The commitment to allow the Makah tribe to hunt whales was not an "irreversible and irretrievable commitment," despite the contract. The majority opinion misses the difference between the two contracts. In Conner v. Burford, [FN10] we held that where the agency retained regulatory authority prior to drilling, it could prepare the environmental impact statement after it issued oil and gas leases, but where the oil companies would immediately be free to build roads and drill without further regulatory approval, the agency had to prepare the environmental impact statement before issuing leases. [FN11] Thus the test in Conner was whether the oil companies could start drilling once the contract was signed, or whether there was a subsequent regulatory approval process. Applying that test here, to whale hunting rather than okay drilling, there was a subsequent regulatory process before the first harpoon could be fired, so the environmental assessment was not untimely. Rather than following Conner as it purports to, the majority is deciding this case inconsistently with Conner. The majority also misreads Thomas v. Peterson; [FN12] it concerns "connected actions," in that case a timber sale and the road to be built for the logging, and has no application to the case at bar, because no "connected actions" regulation has no application here. The timing requirement of the statute and regulations required that the agency prepare an environmental assessment before the Makah tribe was allowed to hunt whales. It did. There was no "irretrievable commitment" until no further regulatory process stood between the tribe and the whales.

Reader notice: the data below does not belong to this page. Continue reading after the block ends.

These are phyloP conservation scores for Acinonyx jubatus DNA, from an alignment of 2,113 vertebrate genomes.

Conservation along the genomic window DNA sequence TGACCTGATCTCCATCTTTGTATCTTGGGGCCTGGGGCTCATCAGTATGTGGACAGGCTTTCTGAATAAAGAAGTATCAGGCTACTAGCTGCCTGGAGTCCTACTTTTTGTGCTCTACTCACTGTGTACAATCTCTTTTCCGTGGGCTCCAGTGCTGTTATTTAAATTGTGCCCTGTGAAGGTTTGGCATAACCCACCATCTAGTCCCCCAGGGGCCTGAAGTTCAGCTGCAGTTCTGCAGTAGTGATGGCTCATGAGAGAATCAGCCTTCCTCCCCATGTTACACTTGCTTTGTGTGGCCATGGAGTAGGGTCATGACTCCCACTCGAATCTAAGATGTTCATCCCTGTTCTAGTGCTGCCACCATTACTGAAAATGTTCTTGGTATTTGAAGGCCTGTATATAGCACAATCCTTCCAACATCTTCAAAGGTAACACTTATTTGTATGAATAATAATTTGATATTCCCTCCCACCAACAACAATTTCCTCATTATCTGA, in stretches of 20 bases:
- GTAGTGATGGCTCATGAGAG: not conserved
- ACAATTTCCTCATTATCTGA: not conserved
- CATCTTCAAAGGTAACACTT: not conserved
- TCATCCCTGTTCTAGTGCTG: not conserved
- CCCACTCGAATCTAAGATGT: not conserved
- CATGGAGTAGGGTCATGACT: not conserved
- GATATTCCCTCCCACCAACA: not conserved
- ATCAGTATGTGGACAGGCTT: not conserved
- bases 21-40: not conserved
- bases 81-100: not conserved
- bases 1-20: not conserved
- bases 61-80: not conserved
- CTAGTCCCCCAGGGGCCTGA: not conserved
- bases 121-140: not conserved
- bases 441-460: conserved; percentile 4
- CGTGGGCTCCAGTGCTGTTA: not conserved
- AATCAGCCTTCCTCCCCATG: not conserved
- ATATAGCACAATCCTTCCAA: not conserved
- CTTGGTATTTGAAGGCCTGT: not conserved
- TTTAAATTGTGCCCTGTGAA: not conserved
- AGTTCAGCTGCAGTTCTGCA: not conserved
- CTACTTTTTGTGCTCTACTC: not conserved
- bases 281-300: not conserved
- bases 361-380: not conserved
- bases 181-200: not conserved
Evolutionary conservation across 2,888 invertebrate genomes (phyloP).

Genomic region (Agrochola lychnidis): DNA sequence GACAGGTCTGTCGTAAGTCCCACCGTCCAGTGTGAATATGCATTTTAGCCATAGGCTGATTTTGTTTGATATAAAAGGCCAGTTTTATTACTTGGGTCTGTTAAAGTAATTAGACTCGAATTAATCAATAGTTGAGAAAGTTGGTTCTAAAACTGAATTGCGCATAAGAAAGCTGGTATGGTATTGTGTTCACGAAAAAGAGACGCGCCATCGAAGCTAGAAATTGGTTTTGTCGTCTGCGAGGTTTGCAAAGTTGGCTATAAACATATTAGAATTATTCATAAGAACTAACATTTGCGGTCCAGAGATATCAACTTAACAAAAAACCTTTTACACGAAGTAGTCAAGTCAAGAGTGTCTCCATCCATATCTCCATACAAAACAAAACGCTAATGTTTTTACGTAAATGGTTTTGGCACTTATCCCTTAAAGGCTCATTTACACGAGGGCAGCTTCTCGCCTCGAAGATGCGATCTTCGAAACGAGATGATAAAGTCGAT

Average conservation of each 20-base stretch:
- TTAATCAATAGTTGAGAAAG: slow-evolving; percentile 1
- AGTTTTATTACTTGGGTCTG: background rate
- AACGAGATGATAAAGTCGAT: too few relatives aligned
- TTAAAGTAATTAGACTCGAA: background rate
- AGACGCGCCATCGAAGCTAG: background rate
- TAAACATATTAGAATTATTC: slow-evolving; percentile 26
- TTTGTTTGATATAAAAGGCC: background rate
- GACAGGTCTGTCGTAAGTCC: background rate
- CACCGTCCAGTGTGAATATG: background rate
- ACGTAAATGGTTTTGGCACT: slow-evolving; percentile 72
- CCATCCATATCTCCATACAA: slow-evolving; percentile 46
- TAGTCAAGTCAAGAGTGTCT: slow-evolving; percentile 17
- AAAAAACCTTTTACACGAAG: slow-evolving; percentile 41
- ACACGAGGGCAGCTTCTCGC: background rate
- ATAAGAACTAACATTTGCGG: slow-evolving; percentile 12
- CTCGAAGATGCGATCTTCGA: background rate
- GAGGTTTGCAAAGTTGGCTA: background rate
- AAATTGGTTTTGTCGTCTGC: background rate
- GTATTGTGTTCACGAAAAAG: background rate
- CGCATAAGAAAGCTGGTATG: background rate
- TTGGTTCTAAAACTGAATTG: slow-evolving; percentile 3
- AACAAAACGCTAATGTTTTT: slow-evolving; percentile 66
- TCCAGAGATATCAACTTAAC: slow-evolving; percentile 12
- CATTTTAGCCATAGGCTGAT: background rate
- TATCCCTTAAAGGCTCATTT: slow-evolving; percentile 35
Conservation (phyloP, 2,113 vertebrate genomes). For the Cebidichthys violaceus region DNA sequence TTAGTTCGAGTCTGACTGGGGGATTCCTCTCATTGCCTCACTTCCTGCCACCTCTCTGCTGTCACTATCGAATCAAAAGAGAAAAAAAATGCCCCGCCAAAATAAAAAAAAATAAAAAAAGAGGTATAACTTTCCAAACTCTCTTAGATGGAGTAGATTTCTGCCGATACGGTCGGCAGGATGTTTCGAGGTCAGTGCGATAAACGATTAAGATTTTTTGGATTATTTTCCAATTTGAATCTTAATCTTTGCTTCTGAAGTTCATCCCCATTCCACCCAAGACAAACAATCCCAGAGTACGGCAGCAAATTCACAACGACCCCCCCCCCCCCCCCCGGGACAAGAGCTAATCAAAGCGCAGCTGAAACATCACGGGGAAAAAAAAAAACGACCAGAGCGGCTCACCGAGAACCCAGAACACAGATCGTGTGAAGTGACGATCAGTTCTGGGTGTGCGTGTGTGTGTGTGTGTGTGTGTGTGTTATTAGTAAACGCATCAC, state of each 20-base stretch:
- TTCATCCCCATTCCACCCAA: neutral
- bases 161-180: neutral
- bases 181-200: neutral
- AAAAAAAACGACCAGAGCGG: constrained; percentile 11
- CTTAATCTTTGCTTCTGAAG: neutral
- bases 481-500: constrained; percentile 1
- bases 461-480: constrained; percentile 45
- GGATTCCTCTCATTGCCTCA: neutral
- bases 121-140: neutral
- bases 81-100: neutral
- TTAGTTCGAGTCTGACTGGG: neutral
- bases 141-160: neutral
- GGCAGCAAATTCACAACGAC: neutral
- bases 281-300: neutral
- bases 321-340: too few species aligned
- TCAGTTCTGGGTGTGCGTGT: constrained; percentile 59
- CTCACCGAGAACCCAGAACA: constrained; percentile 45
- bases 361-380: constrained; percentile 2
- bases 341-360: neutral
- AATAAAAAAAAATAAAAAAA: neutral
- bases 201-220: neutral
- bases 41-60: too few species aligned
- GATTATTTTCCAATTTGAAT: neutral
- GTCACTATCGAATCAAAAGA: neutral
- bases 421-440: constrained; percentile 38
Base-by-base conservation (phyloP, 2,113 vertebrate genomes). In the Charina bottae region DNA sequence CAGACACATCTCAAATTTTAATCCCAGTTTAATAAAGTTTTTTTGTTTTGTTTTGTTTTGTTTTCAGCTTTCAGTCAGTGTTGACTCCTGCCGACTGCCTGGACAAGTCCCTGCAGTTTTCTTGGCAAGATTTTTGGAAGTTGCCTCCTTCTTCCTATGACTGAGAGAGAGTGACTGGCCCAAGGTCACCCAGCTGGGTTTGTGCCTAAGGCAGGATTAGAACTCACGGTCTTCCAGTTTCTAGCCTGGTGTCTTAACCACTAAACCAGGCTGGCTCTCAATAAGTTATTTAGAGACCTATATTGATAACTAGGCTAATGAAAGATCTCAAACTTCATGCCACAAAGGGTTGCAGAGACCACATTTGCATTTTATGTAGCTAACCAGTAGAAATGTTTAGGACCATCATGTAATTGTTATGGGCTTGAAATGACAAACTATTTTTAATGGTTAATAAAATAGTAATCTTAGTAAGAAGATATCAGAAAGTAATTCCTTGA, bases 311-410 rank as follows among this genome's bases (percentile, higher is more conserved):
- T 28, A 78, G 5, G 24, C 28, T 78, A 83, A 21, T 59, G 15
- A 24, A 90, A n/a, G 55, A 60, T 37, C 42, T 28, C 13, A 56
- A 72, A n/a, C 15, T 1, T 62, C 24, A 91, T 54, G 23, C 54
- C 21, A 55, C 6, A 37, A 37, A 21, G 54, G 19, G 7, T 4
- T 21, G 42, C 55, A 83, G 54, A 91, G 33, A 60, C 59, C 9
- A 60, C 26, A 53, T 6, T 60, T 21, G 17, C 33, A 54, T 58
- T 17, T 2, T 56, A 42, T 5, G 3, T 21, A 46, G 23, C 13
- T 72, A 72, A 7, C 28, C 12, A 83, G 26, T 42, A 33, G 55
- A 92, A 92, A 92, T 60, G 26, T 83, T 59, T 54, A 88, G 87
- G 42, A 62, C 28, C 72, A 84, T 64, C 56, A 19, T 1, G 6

FN10. Conner v. Burford, 848 F.2d 1441 (9th Cir.1988).

FN11. See id. at 1451.

FN12. Thomas v. Peterson, 753 F.2d 754 (9th Cir.1985).